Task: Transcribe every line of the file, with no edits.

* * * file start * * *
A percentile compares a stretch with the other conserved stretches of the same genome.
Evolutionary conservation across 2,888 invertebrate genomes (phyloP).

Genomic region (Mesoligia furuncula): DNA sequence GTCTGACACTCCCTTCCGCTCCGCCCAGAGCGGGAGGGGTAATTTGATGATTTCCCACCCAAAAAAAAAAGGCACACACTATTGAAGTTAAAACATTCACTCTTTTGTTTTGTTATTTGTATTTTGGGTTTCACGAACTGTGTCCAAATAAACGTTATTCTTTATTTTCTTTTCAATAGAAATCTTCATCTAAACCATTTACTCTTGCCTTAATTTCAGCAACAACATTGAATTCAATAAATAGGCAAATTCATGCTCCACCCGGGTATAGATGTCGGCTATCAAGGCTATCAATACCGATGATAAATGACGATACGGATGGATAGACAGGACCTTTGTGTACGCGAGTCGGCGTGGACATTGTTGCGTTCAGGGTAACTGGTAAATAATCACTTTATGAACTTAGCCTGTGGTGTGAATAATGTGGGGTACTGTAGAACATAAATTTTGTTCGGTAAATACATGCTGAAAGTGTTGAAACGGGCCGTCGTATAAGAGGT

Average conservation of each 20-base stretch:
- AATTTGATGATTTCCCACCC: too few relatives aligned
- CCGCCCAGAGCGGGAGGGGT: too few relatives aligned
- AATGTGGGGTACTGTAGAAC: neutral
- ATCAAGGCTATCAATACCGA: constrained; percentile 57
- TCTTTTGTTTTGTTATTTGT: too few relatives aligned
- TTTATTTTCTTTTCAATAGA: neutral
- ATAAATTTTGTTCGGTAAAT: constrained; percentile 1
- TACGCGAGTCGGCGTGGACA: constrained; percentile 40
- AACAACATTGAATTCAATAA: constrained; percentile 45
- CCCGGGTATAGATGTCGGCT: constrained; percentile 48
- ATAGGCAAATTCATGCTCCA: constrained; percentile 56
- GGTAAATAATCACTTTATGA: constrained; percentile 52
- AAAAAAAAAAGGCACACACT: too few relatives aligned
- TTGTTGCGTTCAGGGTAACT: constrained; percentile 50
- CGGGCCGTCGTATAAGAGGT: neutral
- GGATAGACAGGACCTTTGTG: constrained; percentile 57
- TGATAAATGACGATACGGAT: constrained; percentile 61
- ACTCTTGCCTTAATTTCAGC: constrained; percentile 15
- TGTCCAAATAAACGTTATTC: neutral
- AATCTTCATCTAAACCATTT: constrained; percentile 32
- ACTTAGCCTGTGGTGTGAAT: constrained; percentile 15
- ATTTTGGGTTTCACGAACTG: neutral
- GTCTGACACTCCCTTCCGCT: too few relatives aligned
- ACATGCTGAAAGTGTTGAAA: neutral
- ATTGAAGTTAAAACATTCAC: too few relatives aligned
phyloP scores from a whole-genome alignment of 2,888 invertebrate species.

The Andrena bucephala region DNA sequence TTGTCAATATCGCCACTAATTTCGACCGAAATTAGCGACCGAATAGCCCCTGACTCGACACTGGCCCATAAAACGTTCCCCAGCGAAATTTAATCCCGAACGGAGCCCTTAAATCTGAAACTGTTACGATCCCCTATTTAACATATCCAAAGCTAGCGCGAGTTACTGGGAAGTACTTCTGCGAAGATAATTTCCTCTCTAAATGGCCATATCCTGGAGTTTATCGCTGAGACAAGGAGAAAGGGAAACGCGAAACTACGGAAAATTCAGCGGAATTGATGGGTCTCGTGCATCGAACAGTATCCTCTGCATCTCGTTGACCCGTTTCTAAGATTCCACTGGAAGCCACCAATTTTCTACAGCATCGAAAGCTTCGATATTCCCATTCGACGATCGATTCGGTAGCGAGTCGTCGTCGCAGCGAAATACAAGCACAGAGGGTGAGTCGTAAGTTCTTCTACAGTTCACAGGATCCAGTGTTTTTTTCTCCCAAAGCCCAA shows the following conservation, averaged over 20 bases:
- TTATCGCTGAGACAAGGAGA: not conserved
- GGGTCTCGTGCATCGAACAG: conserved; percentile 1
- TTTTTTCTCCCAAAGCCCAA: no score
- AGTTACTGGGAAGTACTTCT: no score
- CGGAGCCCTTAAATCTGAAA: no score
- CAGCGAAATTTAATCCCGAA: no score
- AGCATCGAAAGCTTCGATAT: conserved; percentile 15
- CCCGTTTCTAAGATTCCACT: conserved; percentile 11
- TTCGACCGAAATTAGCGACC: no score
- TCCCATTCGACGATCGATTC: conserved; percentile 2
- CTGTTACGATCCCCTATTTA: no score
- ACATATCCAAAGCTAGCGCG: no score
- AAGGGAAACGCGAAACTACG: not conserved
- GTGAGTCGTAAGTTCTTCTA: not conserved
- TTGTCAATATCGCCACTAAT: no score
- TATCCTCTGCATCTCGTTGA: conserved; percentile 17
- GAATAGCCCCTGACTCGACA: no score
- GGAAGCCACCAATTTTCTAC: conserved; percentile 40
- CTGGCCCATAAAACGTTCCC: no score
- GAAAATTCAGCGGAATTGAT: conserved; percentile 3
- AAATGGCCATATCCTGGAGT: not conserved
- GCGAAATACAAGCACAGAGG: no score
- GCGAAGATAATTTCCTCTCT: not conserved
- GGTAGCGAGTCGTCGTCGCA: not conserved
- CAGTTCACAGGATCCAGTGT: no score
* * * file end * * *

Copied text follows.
A percentile compares a stretch with the other conserved stretches of the same genome.
Evolutionary conservation across 2,888 invertebrate genomes (phyloP).

Genomic region (Mesoligia furuncula): DNA sequence GTCTGACACTCCCTTCCGCTCCGCCCAGAGCGGGAGGGGTAATTTGATGATTTCCCACCCAAAAAAAAAAGGCACACACTATTGAAGTTAAAACATTCACTCTTTTGTTTTGTTATTTGTATTTTGGGTTTCACGAACTGTGTCCAAATAAACGTTATTCTTTATTTTCTTTTCAATAGAAATCTTCATCTAAACCATTTACTCTTGCCTTAATTTCAGCAACAACATTGAATTCAATAAATAGGCAAATTCATGCTCCACCCGGGTATAGATGTCGGCTATCAAGGCTATCAATACCGATGATAAATGACGATACGGATGGATAGACAGGACCTTTGTGTACGCGAGTCGGCGTGGACATTGTTGCGTTCAGGGTAACTGGTAAATAATCACTTTATGAACTTAGCCTGTGGTGTGAATAATGTGGGGTACTGTAGAACATAAATTTTGTTCGGTAAATACATGCTGAAAGTGTTGAAACGGGCCGTCGTATAAGAGGT

Average conservation of each 20-base stretch:
- AATTTGATGATTTCCCACCC: too few relatives aligned
- CCGCCCAGAGCGGGAGGGGT: too few relatives aligned
- AATGTGGGGTACTGTAGAAC: neutral
- ATCAAGGCTATCAATACCGA: constrained; percentile 57
- TCTTTTGTTTTGTTATTTGT: too few relatives aligned
- TTTATTTTCTTTTCAATAGA: neutral
- ATAAATTTTGTTCGGTAAAT: constrained; percentile 1
- TACGCGAGTCGGCGTGGACA: constrained; percentile 40
- AACAACATTGAATTCAATAA: constrained; percentile 45
- CCCGGGTATAGATGTCGGCT: constrained; percentile 48
- ATAGGCAAATTCATGCTCCA: constrained; percentile 56
- GGTAAATAATCACTTTATGA: constrained; percentile 52
- AAAAAAAAAAGGCACACACT: too few relatives aligned
- TTGTTGCGTTCAGGGTAACT: constrained; percentile 50
- CGGGCCGTCGTATAAGAGGT: neutral
- GGATAGACAGGACCTTTGTG: constrained; percentile 57
- TGATAAATGACGATACGGAT: constrained; percentile 61
- ACTCTTGCCTTAATTTCAGC: constrained; percentile 15
- TGTCCAAATAAACGTTATTC: neutral
- AATCTTCATCTAAACCATTT: constrained; percentile 32
- ACTTAGCCTGTGGTGTGAAT: constrained; percentile 15
- ATTTTGGGTTTCACGAACTG: neutral
- GTCTGACACTCCCTTCCGCT: too few relatives aligned
- ACATGCTGAAAGTGTTGAAA: neutral
- ATTGAAGTTAAAACATTCAC: too few relatives aligned
phyloP scores from a whole-genome alignment of 2,888 invertebrate species.

The Andrena bucephala region DNA sequence TTGTCAATATCGCCACTAATTTCGACCGAAATTAGCGACCGAATAGCCCCTGACTCGACACTGGCCCATAAAACGTTCCCCAGCGAAATTTAATCCCGAACGGAGCCCTTAAATCTGAAACTGTTACGATCCCCTATTTAACATATCCAAAGCTAGCGCGAGTTACTGGGAAGTACTTCTGCGAAGATAATTTCCTCTCTAAATGGCCATATCCTGGAGTTTATCGCTGAGACAAGGAGAAAGGGAAACGCGAAACTACGGAAAATTCAGCGGAATTGATGGGTCTCGTGCATCGAACAGTATCCTCTGCATCTCGTTGACCCGTTTCTAAGATTCCACTGGAAGCCACCAATTTTCTACAGCATCGAAAGCTTCGATATTCCCATTCGACGATCGATTCGGTAGCGAGTCGTCGTCGCAGCGAAATACAAGCACAGAGGGTGAGTCGTAAGTTCTTCTACAGTTCACAGGATCCAGTGTTTTTTTCTCCCAAAGCCCAA shows the following conservation, averaged over 20 bases:
- TTATCGCTGAGACAAGGAGA: not conserved
- GGGTCTCGTGCATCGAACAG: conserved; percentile 1
- TTTTTTCTCCCAAAGCCCAA: no score
- AGTTACTGGGAAGTACTTCT: no score
- CGGAGCCCTTAAATCTGAAA: no score
- CAGCGAAATTTAATCCCGAA: no score
- AGCATCGAAAGCTTCGATAT: conserved; percentile 15
- CCCGTTTCTAAGATTCCACT: conserved; percentile 11
- TTCGACCGAAATTAGCGACC: no score
- TCCCATTCGACGATCGATTC: conserved; percentile 2
- CTGTTACGATCCCCTATTTA: no score
- ACATATCCAAAGCTAGCGCG: no score
- AAGGGAAACGCGAAACTACG: not conserved
- GTGAGTCGTAAGTTCTTCTA: not conserved
- TTGTCAATATCGCCACTAAT: no score
- TATCCTCTGCATCTCGTTGA: conserved; percentile 17
- GAATAGCCCCTGACTCGACA: no score
- GGAAGCCACCAATTTTCTAC: conserved; percentile 40
- CTGGCCCATAAAACGTTCCC: no score
- GAAAATTCAGCGGAATTGAT: conserved; percentile 3
- AAATGGCCATATCCTGGAGT: not conserved
- GCGAAATACAAGCACAGAGG: no score
- GCGAAGATAATTTCCTCTCT: not conserved
- GGTAGCGAGTCGTCGTCGCA: not conserved
- CAGTTCACAGGATCCAGTGT: no score